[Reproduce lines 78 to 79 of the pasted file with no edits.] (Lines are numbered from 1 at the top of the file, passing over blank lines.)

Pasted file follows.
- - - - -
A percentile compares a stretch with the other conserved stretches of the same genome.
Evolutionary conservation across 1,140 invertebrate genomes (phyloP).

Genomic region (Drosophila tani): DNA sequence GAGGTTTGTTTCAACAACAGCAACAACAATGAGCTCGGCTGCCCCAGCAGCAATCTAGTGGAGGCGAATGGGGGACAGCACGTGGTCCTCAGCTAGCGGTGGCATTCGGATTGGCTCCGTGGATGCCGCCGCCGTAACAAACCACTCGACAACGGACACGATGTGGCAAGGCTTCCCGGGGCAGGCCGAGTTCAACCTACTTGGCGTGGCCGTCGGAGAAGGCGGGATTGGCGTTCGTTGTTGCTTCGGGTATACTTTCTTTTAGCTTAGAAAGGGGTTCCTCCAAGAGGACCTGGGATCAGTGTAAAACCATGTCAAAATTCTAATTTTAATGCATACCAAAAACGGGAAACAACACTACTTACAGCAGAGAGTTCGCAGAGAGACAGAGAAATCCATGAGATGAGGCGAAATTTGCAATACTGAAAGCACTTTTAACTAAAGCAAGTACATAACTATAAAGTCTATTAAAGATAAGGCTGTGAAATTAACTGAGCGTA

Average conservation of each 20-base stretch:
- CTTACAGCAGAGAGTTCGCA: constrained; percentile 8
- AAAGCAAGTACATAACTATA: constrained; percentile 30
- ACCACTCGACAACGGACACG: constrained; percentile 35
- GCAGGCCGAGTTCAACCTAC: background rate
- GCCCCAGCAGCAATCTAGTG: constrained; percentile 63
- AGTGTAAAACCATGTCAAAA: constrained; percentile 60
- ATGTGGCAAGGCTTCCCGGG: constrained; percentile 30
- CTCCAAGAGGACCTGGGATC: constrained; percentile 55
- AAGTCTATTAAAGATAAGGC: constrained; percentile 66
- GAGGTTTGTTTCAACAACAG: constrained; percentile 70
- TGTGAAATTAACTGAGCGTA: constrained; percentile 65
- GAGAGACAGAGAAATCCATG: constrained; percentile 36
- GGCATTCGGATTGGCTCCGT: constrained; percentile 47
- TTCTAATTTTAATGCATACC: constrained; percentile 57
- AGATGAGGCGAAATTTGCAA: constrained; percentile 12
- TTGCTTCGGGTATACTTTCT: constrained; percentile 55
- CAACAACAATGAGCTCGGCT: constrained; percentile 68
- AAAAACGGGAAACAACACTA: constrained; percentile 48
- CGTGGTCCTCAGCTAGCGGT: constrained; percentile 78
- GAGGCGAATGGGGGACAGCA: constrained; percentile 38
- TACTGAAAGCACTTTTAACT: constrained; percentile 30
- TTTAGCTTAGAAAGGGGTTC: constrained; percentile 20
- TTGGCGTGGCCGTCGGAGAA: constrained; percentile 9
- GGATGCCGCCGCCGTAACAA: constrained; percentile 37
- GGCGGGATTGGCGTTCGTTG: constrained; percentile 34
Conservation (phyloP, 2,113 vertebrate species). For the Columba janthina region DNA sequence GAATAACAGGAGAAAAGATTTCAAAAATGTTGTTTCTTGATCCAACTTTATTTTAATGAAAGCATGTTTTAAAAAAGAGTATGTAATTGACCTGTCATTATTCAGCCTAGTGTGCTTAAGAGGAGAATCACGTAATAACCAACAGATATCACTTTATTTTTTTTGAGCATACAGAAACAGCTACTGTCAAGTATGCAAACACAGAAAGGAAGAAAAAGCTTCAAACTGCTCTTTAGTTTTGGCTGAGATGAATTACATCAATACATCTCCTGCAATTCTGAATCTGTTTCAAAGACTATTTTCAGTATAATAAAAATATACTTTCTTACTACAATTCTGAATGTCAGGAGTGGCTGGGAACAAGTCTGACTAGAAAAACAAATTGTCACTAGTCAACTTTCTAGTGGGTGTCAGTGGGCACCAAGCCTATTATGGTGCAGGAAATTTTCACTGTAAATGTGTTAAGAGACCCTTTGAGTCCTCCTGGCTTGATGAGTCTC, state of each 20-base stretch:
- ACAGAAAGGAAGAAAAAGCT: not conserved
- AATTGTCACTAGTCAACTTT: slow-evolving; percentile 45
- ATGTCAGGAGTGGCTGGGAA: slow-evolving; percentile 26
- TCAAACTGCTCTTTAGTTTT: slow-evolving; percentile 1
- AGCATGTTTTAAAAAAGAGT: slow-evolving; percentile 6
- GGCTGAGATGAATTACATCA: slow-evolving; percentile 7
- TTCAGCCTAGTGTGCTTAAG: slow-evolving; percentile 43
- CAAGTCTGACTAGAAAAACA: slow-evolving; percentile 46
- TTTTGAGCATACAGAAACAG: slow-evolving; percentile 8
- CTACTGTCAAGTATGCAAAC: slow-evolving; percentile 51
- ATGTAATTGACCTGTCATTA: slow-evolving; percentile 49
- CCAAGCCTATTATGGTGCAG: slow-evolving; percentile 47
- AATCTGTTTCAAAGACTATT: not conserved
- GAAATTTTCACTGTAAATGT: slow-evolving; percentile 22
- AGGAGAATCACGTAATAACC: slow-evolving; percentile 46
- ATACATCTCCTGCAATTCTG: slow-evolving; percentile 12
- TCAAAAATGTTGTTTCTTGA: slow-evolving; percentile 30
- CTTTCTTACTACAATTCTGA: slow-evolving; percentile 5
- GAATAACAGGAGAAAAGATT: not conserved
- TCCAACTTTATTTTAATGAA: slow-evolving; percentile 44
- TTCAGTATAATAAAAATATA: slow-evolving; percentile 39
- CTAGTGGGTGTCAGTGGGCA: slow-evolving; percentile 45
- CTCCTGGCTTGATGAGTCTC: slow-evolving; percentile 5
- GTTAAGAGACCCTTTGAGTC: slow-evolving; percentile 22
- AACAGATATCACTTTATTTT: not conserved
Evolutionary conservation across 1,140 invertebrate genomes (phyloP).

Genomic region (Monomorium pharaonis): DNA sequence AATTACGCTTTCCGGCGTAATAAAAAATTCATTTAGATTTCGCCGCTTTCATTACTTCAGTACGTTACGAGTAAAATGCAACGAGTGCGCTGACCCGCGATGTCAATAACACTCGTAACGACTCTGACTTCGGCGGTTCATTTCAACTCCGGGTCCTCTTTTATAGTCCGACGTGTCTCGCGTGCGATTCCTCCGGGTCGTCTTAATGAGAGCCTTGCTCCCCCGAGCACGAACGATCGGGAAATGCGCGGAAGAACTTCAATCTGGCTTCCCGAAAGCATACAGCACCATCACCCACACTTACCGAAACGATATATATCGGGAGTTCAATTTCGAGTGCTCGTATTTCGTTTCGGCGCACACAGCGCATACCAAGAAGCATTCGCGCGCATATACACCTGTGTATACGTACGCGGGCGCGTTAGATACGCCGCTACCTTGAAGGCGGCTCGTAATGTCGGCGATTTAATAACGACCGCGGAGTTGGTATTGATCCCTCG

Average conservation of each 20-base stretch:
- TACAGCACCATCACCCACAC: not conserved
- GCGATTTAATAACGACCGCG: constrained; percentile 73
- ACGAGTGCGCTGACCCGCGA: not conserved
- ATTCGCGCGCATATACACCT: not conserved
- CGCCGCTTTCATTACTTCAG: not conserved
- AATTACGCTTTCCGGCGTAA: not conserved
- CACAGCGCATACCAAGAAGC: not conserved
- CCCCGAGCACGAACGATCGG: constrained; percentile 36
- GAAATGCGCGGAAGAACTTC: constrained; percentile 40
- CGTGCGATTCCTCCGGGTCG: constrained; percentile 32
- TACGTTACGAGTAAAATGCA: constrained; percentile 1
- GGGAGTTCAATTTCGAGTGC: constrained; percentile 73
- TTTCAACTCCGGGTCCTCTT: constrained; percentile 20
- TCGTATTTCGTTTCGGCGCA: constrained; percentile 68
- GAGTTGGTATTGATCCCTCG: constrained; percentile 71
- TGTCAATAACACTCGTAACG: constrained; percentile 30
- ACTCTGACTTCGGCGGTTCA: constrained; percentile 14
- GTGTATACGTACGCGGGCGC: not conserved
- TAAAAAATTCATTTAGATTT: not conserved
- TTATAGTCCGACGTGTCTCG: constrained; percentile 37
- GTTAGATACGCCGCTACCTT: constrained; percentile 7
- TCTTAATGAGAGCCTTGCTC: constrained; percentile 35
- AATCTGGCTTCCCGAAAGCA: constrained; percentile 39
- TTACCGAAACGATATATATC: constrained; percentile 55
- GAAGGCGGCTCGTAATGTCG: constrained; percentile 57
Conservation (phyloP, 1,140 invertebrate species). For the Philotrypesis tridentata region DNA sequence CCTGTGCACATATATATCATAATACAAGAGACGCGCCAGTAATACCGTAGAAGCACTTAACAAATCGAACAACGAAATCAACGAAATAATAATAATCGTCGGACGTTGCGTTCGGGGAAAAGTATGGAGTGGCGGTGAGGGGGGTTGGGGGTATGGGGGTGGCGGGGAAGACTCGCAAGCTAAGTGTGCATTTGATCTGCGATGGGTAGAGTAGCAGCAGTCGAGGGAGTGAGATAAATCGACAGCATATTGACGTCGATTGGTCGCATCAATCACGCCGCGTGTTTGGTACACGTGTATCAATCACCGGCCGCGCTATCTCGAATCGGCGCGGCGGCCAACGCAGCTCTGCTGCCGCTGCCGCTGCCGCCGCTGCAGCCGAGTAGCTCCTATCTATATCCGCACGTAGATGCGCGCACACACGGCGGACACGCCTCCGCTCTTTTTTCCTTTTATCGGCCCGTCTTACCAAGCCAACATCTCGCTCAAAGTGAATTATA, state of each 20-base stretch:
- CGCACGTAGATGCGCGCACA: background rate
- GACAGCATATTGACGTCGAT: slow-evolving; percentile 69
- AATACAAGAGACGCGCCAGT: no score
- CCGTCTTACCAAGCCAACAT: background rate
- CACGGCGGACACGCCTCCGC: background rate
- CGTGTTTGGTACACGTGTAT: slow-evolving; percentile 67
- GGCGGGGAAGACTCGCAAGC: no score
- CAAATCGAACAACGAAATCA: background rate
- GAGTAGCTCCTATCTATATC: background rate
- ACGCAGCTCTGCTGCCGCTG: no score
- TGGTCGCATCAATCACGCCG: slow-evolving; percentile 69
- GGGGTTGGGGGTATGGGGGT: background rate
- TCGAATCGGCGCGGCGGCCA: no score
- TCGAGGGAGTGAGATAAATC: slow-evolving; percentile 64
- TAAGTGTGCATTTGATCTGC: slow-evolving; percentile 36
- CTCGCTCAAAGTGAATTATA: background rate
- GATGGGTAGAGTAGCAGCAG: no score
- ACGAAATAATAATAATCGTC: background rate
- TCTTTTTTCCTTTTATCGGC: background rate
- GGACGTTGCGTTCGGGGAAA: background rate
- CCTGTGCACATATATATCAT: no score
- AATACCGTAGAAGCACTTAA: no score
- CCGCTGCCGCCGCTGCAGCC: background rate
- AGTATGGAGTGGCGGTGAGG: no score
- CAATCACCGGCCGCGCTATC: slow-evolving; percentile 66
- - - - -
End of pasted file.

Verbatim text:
- TTATAGTCCGACGTGTCTCG: constrained; percentile 37
- GTTAGATACGCCGCTACCTT: constrained; percentile 7